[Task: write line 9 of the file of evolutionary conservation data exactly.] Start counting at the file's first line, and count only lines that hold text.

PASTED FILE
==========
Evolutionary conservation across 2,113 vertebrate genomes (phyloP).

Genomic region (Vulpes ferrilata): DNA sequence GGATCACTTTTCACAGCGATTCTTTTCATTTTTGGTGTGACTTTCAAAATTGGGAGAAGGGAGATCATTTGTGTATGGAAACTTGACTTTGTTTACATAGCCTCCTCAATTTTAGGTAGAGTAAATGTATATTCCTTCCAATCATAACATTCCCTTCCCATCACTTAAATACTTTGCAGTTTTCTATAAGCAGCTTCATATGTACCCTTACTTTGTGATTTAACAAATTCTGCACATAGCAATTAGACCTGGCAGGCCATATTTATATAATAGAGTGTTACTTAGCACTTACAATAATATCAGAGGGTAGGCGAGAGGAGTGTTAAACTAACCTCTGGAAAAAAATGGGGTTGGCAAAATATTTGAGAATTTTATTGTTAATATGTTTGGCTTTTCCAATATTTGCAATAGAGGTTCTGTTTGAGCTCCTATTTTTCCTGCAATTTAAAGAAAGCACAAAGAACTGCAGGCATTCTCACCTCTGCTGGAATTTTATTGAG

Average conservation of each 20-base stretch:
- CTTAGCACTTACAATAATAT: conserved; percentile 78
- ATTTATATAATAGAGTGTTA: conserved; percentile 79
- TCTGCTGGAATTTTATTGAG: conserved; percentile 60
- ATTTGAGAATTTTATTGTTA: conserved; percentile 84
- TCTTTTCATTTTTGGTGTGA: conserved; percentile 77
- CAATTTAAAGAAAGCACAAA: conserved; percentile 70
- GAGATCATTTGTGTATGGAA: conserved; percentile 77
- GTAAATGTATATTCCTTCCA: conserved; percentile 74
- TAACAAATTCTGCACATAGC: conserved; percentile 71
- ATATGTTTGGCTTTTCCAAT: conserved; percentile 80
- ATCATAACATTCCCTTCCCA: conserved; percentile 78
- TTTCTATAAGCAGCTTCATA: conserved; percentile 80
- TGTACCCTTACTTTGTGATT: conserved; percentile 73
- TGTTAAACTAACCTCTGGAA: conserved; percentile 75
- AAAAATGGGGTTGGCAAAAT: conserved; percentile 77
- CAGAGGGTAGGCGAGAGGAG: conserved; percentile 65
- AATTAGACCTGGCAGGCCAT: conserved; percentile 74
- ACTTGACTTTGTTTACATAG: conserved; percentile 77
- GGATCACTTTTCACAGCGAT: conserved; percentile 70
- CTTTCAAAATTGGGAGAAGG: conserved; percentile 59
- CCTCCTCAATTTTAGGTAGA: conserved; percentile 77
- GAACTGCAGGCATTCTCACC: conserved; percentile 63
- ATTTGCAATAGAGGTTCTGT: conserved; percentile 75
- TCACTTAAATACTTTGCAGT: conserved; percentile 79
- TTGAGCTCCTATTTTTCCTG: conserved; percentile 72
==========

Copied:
- CAATTTAAAGAAAGCACAAA: conserved; percentile 70